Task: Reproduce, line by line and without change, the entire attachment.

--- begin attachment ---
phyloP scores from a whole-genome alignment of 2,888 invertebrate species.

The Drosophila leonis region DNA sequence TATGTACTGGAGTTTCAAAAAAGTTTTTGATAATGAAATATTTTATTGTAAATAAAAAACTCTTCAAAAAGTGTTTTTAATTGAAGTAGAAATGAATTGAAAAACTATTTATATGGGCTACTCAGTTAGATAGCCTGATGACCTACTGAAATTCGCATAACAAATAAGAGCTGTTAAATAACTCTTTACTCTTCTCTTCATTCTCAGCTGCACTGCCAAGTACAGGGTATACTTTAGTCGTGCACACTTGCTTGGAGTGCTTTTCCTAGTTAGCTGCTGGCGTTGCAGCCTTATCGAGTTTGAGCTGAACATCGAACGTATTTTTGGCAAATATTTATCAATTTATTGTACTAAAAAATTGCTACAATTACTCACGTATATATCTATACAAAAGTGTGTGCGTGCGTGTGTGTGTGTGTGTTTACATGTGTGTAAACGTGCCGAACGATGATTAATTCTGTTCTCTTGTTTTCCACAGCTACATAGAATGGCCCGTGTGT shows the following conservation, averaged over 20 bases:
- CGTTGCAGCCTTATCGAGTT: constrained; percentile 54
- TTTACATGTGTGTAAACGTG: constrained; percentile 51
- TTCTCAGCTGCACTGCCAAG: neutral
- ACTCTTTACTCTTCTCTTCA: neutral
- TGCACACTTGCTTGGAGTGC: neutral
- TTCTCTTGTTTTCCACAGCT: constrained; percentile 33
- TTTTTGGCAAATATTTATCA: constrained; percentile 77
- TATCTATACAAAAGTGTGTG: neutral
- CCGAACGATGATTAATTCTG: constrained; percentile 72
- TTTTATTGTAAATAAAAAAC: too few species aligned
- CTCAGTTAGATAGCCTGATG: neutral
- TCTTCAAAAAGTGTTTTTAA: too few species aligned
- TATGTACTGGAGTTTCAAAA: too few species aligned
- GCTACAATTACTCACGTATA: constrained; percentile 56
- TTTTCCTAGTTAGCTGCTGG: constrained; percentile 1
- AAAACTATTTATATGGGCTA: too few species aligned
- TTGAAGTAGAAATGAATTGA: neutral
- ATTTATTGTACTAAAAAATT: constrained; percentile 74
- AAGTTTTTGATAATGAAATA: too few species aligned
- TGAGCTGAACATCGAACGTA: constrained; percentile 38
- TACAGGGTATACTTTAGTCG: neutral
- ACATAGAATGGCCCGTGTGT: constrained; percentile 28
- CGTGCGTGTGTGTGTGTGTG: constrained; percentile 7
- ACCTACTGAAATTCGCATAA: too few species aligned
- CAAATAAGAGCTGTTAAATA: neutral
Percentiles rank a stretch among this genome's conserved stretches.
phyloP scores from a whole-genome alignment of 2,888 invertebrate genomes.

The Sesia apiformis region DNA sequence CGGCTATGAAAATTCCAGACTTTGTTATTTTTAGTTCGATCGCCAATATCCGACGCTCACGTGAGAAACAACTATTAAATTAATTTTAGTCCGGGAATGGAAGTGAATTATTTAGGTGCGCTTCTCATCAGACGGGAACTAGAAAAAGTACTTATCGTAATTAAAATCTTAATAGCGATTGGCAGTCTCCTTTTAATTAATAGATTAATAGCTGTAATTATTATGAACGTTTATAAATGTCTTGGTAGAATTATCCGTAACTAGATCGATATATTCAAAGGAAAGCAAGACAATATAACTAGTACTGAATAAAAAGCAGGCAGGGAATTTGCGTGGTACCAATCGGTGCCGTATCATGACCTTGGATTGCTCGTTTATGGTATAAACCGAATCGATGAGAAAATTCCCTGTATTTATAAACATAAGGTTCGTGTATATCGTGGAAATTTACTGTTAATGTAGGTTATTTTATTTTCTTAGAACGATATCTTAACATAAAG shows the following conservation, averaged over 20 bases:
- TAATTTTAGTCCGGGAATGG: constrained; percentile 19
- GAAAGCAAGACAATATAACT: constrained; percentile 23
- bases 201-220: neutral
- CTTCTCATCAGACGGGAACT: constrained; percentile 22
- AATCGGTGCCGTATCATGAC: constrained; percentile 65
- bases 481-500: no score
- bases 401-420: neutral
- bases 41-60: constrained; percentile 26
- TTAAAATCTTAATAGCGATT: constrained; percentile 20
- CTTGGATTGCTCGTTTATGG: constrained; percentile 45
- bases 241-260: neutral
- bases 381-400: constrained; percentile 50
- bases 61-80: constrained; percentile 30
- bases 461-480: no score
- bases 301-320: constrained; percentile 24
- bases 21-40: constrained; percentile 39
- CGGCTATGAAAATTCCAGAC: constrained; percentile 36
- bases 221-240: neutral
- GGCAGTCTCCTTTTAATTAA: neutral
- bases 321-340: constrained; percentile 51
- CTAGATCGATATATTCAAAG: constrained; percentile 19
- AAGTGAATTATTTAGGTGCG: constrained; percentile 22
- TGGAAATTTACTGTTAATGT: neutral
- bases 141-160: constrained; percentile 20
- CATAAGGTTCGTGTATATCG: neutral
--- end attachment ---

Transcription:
phyloP scores from a whole-genome alignment of 2,888 invertebrate species.

The Drosophila leonis region DNA sequence TATGTACTGGAGTTTCAAAAAAGTTTTTGATAATGAAATATTTTATTGTAAATAAAAAACTCTTCAAAAAGTGTTTTTAATTGAAGTAGAAATGAATTGAAAAACTATTTATATGGGCTACTCAGTTAGATAGCCTGATGACCTACTGAAATTCGCATAACAAATAAGAGCTGTTAAATAACTCTTTACTCTTCTCTTCATTCTCAGCTGCACTGCCAAGTACAGGGTATACTTTAGTCGTGCACACTTGCTTGGAGTGCTTTTCCTAGTTAGCTGCTGGCGTTGCAGCCTTATCGAGTTTGAGCTGAACATCGAACGTATTTTTGGCAAATATTTATCAATTTATTGTACTAAAAAATTGCTACAATTACTCACGTATATATCTATACAAAAGTGTGTGCGTGCGTGTGTGTGTGTGTGTTTACATGTGTGTAAACGTGCCGAACGATGATTAATTCTGTTCTCTTGTTTTCCACAGCTACATAGAATGGCCCGTGTGT shows the following conservation, averaged over 20 bases:
- CGTTGCAGCCTTATCGAGTT: constrained; percentile 54
- TTTACATGTGTGTAAACGTG: constrained; percentile 51
- TTCTCAGCTGCACTGCCAAG: neutral
- ACTCTTTACTCTTCTCTTCA: neutral
- TGCACACTTGCTTGGAGTGC: neutral
- TTCTCTTGTTTTCCACAGCT: constrained; percentile 33
- TTTTTGGCAAATATTTATCA: constrained; percentile 77
- TATCTATACAAAAGTGTGTG: neutral
- CCGAACGATGATTAATTCTG: constrained; percentile 72
- TTTTATTGTAAATAAAAAAC: too few species aligned
- CTCAGTTAGATAGCCTGATG: neutral
- TCTTCAAAAAGTGTTTTTAA: too few species aligned
- TATGTACTGGAGTTTCAAAA: too few species aligned
- GCTACAATTACTCACGTATA: constrained; percentile 56
- TTTTCCTAGTTAGCTGCTGG: constrained; percentile 1
- AAAACTATTTATATGGGCTA: too few species aligned
- TTGAAGTAGAAATGAATTGA: neutral
- ATTTATTGTACTAAAAAATT: constrained; percentile 74
- AAGTTTTTGATAATGAAATA: too few species aligned
- TGAGCTGAACATCGAACGTA: constrained; percentile 38
- TACAGGGTATACTTTAGTCG: neutral
- ACATAGAATGGCCCGTGTGT: constrained; percentile 28
- CGTGCGTGTGTGTGTGTGTG: constrained; percentile 7
- ACCTACTGAAATTCGCATAA: too few species aligned
- CAAATAAGAGCTGTTAAATA: neutral
Percentiles rank a stretch among this genome's conserved stretches.
phyloP scores from a whole-genome alignment of 2,888 invertebrate genomes.

The Sesia apiformis region DNA sequence CGGCTATGAAAATTCCAGACTTTGTTATTTTTAGTTCGATCGCCAATATCCGACGCTCACGTGAGAAACAACTATTAAATTAATTTTAGTCCGGGAATGGAAGTGAATTATTTAGGTGCGCTTCTCATCAGACGGGAACTAGAAAAAGTACTTATCGTAATTAAAATCTTAATAGCGATTGGCAGTCTCCTTTTAATTAATAGATTAATAGCTGTAATTATTATGAACGTTTATAAATGTCTTGGTAGAATTATCCGTAACTAGATCGATATATTCAAAGGAAAGCAAGACAATATAACTAGTACTGAATAAAAAGCAGGCAGGGAATTTGCGTGGTACCAATCGGTGCCGTATCATGACCTTGGATTGCTCGTTTATGGTATAAACCGAATCGATGAGAAAATTCCCTGTATTTATAAACATAAGGTTCGTGTATATCGTGGAAATTTACTGTTAATGTAGGTTATTTTATTTTCTTAGAACGATATCTTAACATAAAG shows the following conservation, averaged over 20 bases:
- TAATTTTAGTCCGGGAATGG: constrained; percentile 19
- GAAAGCAAGACAATATAACT: constrained; percentile 23
- bases 201-220: neutral
- CTTCTCATCAGACGGGAACT: constrained; percentile 22
- AATCGGTGCCGTATCATGAC: constrained; percentile 65
- bases 481-500: no score
- bases 401-420: neutral
- bases 41-60: constrained; percentile 26
- TTAAAATCTTAATAGCGATT: constrained; percentile 20
- CTTGGATTGCTCGTTTATGG: constrained; percentile 45
- bases 241-260: neutral
- bases 381-400: constrained; percentile 50
- bases 61-80: constrained; percentile 30
- bases 461-480: no score
- bases 301-320: constrained; percentile 24
- bases 21-40: constrained; percentile 39
- CGGCTATGAAAATTCCAGAC: constrained; percentile 36
- bases 221-240: neutral
- GGCAGTCTCCTTTTAATTAA: neutral
- bases 321-340: constrained; percentile 51
- CTAGATCGATATATTCAAAG: constrained; percentile 19
- AAGTGAATTATTTAGGTGCG: constrained; percentile 22
- TGGAAATTTACTGTTAATGT: neutral
- bases 141-160: constrained; percentile 20
- CATAAGGTTCGTGTATATCG: neutral